Nicole Girten

(Daily Montanan) Local housing advocates in Montana are committing to do the on-the-ground work to get a more accurate estimate of the rental market in the state – which would likely increase what the feds offer for housing vouchers.

Michael O’Neil of the Helena Housing Authority told legislators Wednesday the federal government doesn’t have accurate information on the rental market in Montana, which means housing vouchers don’t get recipients, who qualify based on lower incomes, very far in Montana.

Low-balled vouchers from the feds — which cover a portion of rent but only up to a set ceiling — aren’t attractive to landlords with pricey mortgages or developers who want to be sure they can make up construction costs, he said. But O’Neil said if the feds accept the assessment, it would mean more people housed in Montana.

O’Neil said in the Local Government interim committee he’s working on an assessment program to get a more accurate picture of the rental market in Montana – which would cost a few hundred thousand dollars but would bring in millions in federal money for affordable housing, he said; he estimates $45 million over 10 years is on the table due to the federal government’s inaccurate rental snapshot in Montana.

Montana has an overall shortage of rental housing that people who earn median or lower incomes can afford, a crisis that pushed people out of their communities and in some cases onto the streets. For those few thousand a year who get assistance, it’s still not enough. Housing affordability is a top issue for voters this year.

The U.S. Department of Housing and Urban Development develops a “fair market rate” for every county in the country based on census data, and O’Neil said the market rate can be updated based on local data collected from private companies. But O’Neil said those firms aren’t operating in Montana, and therefore the recent rental increases in the state haven’t been captured.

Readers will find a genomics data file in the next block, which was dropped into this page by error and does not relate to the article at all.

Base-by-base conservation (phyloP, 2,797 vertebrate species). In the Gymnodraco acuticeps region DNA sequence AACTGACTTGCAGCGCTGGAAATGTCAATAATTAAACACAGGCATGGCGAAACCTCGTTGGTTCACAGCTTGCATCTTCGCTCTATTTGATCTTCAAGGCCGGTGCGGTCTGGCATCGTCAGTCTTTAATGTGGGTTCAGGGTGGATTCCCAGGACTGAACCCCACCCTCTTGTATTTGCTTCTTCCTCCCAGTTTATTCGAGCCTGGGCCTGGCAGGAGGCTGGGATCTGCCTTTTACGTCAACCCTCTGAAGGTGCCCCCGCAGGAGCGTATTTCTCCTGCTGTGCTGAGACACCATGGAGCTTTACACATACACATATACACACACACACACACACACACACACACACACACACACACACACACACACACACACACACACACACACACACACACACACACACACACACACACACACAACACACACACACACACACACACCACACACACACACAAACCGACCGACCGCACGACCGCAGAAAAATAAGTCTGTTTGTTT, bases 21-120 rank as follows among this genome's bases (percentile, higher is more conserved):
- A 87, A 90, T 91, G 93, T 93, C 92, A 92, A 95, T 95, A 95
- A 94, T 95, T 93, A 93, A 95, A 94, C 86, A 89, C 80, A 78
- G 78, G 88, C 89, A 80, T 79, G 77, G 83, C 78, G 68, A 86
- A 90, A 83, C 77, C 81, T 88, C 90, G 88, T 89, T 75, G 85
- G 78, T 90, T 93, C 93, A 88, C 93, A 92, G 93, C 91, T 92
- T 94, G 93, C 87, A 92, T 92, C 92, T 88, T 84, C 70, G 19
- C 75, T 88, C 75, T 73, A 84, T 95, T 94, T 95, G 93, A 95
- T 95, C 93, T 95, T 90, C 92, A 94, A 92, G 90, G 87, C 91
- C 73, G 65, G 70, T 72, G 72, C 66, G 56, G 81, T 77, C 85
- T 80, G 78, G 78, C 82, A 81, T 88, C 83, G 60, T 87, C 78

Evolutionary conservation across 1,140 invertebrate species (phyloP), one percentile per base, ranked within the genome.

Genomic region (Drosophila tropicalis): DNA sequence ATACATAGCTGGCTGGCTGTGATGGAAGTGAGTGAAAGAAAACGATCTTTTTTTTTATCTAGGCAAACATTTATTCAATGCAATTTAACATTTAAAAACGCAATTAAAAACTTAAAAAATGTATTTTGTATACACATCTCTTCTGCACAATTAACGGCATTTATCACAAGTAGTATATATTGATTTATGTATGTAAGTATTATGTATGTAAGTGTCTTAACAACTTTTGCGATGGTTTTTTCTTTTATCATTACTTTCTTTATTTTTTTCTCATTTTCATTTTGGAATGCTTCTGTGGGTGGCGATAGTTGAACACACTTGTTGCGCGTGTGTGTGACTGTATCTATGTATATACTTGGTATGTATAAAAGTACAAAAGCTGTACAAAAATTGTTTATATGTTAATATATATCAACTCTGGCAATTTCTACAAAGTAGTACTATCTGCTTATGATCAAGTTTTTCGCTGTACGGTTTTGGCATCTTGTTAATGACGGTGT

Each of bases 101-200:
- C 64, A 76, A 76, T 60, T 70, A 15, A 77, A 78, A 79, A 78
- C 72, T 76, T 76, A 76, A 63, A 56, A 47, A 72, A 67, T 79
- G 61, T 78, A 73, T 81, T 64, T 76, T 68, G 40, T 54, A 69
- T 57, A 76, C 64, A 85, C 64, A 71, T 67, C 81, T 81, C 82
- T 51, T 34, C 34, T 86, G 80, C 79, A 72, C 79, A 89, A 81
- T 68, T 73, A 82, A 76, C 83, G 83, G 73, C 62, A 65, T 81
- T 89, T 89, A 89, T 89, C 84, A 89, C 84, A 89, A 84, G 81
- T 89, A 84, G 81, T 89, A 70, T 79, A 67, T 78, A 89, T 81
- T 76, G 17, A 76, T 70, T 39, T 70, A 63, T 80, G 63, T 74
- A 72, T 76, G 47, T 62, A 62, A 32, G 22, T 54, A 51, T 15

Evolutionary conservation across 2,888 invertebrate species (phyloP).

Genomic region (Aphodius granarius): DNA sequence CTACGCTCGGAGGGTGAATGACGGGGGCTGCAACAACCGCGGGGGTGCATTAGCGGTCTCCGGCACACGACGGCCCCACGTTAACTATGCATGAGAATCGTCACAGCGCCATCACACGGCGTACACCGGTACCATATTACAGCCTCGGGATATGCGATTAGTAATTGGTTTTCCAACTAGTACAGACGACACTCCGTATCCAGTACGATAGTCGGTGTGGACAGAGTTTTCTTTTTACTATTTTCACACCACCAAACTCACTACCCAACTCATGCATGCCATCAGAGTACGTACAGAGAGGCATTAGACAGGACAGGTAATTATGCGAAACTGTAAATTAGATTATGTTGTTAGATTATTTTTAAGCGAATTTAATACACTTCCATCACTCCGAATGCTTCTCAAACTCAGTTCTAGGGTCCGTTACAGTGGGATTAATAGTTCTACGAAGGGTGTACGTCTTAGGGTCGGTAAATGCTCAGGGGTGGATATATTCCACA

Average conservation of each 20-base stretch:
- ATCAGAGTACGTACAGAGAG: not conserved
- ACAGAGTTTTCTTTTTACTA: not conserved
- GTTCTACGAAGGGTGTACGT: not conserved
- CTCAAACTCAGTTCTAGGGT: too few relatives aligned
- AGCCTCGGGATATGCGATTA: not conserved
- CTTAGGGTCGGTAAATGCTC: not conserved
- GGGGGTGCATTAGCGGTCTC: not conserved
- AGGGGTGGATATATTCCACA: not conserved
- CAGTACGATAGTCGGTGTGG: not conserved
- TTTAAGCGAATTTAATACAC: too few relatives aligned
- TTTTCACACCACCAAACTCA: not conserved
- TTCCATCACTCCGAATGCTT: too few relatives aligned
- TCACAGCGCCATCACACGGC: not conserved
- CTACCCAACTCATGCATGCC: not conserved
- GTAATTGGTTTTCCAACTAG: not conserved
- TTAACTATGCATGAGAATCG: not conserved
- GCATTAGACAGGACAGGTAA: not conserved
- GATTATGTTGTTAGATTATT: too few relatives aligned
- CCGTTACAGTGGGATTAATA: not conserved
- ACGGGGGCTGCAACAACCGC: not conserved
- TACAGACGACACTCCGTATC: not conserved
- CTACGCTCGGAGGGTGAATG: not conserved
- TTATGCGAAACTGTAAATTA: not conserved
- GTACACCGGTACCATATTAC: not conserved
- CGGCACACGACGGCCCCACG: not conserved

He said the state could see an increase from 20%-30% in federal dollars towards vouchers with a more accurate rental market capture.

“The current situation that we’re facing on fair market rents will probably remain that way until at least the next census, and that data won’t be implemented to 2032,” he said. “So we’re talking a long time if we just allow the status quo to play out. This is the only way in current regulation that we can intervene in that process and get the dollars that Montana needs.”

O’Neil said the pilot program, which would be largely local to Lewis and Clark County, would cost about $100,000 and he’s looking at using federal pandemic stimulus dollars to do it. The statewide estimate would cost between $500,000 and $700,000.

He said the organization was able to tap local American Rescue Plan Act funds, and the state said they were giving $25,000 towards the effort, but it was unclear from the meeting if between both he reached the $100,000 goal for the pilot assessment.

Montana Housing Division Administrator Cheryl Cohen said in her presentation that housing voucher participants are struggling to find housing even with the extra assistance, and HUD received comments that the fair market rate isn’t reflective of what landlords are charging in Montana, especially in rural areas.

Cohen quoted HUD’s own comment on their methodology in her presentation, where they said assessing the accuracy of fair market rentals is difficult because at any time, the true rate paid by recent movers is unknown.

Cohen said getting landlords to participate in the voucher program is hard enough, especially given the high demand for housing.

She said one of the state’s goals was to pair tenant-based voucher recipients with tax-credit developments.

“But if that voucher won’t even cover a rent at a tax credit property and it puts the tax credit property in a financially infeasible status, then it’s certainly not helping us in the private market with landlords at market rents,” she said.

Cohen said the state is giving $25,000 in federal assistance towards O’Neil’s pilot project, with HUD’s blessing, but would need state authorization to allocate funds towards a statewide effort.

O’Neil said developers also look at what vouchers are paying, and because Montana’s is “artificially low,” it doesn’t pencil out for them as a good investment.

Legislators did not take immediate action after the housing discussion Wednesday.